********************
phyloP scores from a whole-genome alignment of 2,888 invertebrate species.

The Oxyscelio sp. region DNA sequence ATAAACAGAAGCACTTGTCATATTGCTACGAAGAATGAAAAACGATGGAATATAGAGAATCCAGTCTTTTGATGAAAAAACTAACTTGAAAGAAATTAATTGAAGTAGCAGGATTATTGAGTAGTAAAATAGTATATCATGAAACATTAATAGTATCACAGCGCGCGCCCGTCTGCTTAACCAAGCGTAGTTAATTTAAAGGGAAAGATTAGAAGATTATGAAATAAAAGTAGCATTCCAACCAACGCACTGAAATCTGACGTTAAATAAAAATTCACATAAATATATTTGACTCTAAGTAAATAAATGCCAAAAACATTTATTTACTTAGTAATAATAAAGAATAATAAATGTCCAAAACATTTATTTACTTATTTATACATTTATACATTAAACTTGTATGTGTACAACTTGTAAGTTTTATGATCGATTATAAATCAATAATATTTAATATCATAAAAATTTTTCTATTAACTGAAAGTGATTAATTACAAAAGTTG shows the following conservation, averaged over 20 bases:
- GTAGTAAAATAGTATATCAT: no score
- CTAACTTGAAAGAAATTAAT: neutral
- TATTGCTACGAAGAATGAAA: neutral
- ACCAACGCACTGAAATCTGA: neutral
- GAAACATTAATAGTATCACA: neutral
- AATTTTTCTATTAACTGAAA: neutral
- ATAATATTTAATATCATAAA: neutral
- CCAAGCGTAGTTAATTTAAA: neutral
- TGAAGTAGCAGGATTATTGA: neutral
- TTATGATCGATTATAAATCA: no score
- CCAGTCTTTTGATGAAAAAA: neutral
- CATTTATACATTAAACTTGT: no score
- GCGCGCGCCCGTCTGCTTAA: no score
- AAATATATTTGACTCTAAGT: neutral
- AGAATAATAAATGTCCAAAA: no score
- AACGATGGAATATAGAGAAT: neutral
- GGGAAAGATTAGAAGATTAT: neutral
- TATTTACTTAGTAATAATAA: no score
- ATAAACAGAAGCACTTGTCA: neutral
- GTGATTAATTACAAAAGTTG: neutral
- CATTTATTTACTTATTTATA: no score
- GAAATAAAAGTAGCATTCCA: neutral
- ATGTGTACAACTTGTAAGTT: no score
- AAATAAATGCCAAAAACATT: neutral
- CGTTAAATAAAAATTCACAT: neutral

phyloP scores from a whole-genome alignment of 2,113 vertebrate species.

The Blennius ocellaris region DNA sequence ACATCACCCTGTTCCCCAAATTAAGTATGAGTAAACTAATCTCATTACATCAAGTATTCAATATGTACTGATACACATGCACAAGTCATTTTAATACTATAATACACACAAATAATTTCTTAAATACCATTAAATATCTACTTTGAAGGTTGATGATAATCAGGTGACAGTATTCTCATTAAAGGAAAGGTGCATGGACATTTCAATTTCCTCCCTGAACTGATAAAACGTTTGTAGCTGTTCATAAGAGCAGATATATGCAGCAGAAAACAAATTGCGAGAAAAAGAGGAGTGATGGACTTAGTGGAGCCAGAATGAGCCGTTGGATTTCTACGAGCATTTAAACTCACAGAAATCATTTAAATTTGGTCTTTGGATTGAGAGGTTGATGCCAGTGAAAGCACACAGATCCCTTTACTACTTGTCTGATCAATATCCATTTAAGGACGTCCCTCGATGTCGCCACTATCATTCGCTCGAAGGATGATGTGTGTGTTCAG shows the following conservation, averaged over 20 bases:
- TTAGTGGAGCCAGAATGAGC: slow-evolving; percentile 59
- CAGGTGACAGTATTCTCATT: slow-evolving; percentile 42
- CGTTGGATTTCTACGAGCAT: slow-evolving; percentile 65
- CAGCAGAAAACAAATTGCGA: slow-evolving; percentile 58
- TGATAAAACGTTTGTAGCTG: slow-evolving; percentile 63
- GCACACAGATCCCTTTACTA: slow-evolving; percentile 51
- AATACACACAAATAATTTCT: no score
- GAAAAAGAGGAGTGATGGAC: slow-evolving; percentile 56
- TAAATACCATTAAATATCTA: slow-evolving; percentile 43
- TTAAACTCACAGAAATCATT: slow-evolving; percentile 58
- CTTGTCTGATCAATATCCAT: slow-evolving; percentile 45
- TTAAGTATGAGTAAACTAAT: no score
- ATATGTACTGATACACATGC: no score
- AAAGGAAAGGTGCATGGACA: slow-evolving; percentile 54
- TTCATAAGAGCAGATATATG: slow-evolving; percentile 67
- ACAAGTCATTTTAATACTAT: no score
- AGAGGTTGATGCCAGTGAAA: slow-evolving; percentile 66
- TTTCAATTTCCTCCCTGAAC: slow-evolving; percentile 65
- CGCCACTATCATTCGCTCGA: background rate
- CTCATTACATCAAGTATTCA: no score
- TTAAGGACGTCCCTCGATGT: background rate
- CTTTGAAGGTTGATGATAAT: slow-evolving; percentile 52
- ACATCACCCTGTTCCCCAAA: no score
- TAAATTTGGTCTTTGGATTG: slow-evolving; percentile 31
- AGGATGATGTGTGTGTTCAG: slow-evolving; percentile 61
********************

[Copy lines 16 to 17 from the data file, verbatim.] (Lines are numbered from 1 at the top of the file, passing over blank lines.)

- AAATATATTTGACTCTAAGT: neutral
- AGAATAATAAATGTCCAAAA: no score